By Anne Sheetz, M.D. | Chapter News Blogger at PNHP

At 10:10 a.m. on Thursday, October 8, I watched two policemen drag my beloved husband, Jim Rhodes, across a cement plaza in downtown Chicago. His offense: joining 6 other people to sit-in in the lobby of Cigna, refusing to move until Cigna promises to pay all claims for physician-ordered care.

I did not expect him to be hurt. He was not even in handcuffs, and he was not dragged very far. I expected that at worst he would be hungry for awhile, and spend the night in jail. Still, it grieved me to see them treated so coldly, not because they would be hurt, but that they were being brought to jail while people died due to denied claims.

Jim is a veteran of numerous demonstrations, but this was his first act of civil disobedience and his first arrest. He felt it was finally worth arrest for the sake calling attention to the fatal policies of the private insurance industry.

We were there because I am a doctor, and Jim is the manager of my medical practice. We were there because 45,000 people died last year for lack of insurance. In that same time period, 450,000 people who got sick and had health insurance went bankrupt. Jim’s grandchildren have insurance through the state, but their parents are uninsured.

I have witnessed firsthand the workings of the private insurance industry. One of my patients died of upper gastrointestinal bleeding after her insurance plan discontinued coverage for her ulcer medicine. Another patient was refused a procedure while his HMO was bought out. As a result, he developed a life-threatening infection in one of the bones of his neck. Midge Hough was marching outside Cigna for her lost daughter-in-law and grandchild who both died due to lack of insurance.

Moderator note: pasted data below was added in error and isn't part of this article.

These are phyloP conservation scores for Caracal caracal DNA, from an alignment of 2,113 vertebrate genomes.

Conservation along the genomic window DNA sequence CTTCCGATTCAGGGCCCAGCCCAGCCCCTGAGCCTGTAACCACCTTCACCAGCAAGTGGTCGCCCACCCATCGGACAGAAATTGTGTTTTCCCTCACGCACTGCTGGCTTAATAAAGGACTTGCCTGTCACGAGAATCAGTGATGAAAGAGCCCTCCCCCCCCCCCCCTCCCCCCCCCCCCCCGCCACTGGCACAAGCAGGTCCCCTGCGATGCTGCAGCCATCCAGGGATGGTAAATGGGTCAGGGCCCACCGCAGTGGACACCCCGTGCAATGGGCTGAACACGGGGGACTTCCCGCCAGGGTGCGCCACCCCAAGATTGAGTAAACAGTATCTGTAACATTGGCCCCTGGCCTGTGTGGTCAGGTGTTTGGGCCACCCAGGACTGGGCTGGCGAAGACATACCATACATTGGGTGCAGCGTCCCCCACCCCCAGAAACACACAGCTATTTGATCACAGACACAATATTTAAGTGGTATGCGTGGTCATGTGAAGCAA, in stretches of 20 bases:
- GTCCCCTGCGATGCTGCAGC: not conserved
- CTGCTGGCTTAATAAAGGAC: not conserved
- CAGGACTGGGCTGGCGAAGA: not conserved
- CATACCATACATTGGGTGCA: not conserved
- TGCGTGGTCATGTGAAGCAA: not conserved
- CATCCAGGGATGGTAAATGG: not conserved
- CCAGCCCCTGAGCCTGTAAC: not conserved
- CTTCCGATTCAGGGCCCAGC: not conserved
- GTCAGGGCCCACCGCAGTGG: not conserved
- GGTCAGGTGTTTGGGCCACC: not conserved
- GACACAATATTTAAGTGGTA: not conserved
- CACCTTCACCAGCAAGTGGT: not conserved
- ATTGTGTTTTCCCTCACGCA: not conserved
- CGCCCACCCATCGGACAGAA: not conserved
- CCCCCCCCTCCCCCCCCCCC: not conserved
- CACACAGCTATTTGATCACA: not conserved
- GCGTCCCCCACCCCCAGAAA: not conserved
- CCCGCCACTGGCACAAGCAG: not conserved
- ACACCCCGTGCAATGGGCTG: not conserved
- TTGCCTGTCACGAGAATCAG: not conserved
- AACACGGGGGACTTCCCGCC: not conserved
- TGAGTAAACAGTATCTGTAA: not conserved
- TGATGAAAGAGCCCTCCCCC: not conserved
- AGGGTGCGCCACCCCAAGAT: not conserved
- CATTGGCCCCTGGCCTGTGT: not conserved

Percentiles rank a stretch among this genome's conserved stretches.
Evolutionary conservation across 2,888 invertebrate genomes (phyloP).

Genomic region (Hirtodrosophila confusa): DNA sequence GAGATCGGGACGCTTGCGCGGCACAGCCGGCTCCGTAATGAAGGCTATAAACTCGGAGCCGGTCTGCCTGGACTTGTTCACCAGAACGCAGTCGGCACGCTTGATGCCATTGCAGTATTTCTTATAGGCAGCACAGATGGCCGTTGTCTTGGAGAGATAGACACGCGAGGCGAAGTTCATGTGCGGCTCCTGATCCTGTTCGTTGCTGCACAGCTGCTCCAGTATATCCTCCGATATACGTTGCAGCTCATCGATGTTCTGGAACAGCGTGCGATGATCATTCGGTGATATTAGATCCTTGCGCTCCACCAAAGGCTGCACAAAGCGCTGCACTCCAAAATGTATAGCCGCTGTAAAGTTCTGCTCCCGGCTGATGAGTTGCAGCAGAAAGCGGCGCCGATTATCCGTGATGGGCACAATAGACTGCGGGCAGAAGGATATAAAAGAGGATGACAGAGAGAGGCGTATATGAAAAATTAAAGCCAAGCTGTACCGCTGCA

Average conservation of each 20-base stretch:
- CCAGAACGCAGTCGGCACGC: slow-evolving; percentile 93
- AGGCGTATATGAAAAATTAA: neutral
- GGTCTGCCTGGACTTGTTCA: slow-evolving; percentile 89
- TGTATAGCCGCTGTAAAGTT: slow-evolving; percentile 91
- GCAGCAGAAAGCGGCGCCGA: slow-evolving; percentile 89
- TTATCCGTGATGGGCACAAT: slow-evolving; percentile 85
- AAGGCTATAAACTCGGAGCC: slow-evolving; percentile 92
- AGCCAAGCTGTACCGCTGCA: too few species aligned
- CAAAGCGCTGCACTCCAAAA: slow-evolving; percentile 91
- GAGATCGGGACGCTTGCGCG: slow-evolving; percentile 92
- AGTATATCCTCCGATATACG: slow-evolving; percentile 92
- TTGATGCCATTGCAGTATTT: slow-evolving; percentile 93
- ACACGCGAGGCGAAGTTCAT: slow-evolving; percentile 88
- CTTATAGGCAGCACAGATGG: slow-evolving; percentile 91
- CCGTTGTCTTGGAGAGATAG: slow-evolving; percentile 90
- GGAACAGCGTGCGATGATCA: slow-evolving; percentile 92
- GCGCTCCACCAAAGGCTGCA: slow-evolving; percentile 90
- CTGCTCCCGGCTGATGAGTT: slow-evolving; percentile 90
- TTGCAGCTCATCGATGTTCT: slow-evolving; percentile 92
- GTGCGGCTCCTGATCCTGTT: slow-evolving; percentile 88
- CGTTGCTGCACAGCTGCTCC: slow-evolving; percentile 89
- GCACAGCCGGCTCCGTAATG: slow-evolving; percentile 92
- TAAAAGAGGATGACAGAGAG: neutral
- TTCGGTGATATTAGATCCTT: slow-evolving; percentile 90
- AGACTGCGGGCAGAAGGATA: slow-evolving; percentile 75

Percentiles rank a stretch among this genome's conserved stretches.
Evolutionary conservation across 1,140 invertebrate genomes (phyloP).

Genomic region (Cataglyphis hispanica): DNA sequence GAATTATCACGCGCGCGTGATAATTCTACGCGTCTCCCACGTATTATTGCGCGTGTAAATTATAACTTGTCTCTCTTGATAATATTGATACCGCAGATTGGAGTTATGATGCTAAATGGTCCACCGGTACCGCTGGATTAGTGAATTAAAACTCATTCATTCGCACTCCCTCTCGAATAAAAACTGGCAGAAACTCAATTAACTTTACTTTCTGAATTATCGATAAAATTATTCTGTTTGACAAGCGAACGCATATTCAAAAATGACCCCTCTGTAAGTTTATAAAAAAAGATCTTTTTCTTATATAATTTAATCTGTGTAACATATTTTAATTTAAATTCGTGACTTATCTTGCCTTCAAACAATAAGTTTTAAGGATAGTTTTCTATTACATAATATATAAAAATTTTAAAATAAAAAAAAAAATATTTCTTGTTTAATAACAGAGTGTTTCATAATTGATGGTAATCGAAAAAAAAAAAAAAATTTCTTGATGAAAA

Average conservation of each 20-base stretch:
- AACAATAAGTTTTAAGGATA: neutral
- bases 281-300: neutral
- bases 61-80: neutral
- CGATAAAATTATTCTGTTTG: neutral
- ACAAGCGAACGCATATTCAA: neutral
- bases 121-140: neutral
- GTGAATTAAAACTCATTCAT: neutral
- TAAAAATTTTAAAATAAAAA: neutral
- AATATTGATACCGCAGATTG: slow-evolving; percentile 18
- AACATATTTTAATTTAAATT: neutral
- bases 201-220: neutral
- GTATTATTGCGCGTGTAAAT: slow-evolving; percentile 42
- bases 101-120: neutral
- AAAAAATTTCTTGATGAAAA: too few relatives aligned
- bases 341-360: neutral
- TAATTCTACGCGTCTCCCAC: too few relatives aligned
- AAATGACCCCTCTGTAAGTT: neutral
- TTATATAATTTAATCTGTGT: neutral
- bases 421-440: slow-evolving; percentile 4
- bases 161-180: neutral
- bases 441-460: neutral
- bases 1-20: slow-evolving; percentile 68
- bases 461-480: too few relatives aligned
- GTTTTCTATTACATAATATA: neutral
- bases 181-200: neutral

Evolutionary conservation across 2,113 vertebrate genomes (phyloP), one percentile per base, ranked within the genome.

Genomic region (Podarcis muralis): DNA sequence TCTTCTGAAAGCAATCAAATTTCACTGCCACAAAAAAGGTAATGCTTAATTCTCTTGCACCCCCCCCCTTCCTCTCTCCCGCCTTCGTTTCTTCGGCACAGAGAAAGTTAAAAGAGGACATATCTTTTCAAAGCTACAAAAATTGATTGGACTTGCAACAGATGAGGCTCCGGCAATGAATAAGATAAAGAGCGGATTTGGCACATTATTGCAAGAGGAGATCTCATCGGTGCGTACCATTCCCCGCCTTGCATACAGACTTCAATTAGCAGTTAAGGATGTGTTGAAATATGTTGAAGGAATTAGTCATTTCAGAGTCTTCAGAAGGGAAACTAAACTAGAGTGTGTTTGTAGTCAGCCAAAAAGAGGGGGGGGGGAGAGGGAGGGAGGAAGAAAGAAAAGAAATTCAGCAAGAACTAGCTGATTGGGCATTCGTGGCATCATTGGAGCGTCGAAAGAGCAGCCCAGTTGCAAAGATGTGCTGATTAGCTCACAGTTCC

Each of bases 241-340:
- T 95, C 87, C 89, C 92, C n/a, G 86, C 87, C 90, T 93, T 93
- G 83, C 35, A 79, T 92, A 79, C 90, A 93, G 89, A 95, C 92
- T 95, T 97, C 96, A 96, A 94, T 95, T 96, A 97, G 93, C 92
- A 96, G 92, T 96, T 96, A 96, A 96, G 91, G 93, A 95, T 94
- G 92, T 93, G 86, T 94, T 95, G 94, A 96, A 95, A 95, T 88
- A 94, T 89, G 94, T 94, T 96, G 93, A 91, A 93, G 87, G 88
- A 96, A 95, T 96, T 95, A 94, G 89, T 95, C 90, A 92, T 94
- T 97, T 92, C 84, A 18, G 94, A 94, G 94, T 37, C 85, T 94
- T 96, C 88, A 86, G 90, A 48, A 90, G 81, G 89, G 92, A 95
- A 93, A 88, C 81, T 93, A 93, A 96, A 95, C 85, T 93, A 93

Despite the tragic state of the private insurance industry, this demonstration was an act of hope. The members of the Chicago Single-Payer Action Network, Mobilization for Health Care, and the arrestees all devoted hours of meticulous planning to ensure a successful demonstration. The marchers outside ensured media coverage and attention to our country’s health care tragedy.
We worked tirelessly on this effort because we know how to create a system that cares for everybody justly and affordably. Over two-thirds of the population shares our desire for this system, we know that Medicare for All is the only solution to our country’s health care tragedy; because we know that we can do it.

Even the police officers who processed our friends’ paperwork voiced their support for health care reform, and released all the arrestees in less than 90 minutes.

Medicare for All is the only health care reform that will give everyone access to care while controlling costs. In the weeks to come, more people will put their bodies on the line in order to bring it about; and many more who do not choose to be arrested will march, chant, talk to their neighbors, write letters, go door to door, stand in the cold on street corners and at bus stops holding signs. We will work until we win. Yes we will.

Everybody in, nobody out. One nation, one health plan. People not profits. Medicare for All.

Dr. Anne Scheetz is a physician in private practice who makes house calls to the elderly who cannot leave home to obtain medical care. She is a long-time member of Physicians for a National Health Program, organizer for Health Care for All Illinois, and the immediate past co-chair of the Chicago chapter of the Illinois Single-Payer Coalition.
For more information on Mobilization for Health Care for All, please visit http://mobilizeforhealthcare.org/.

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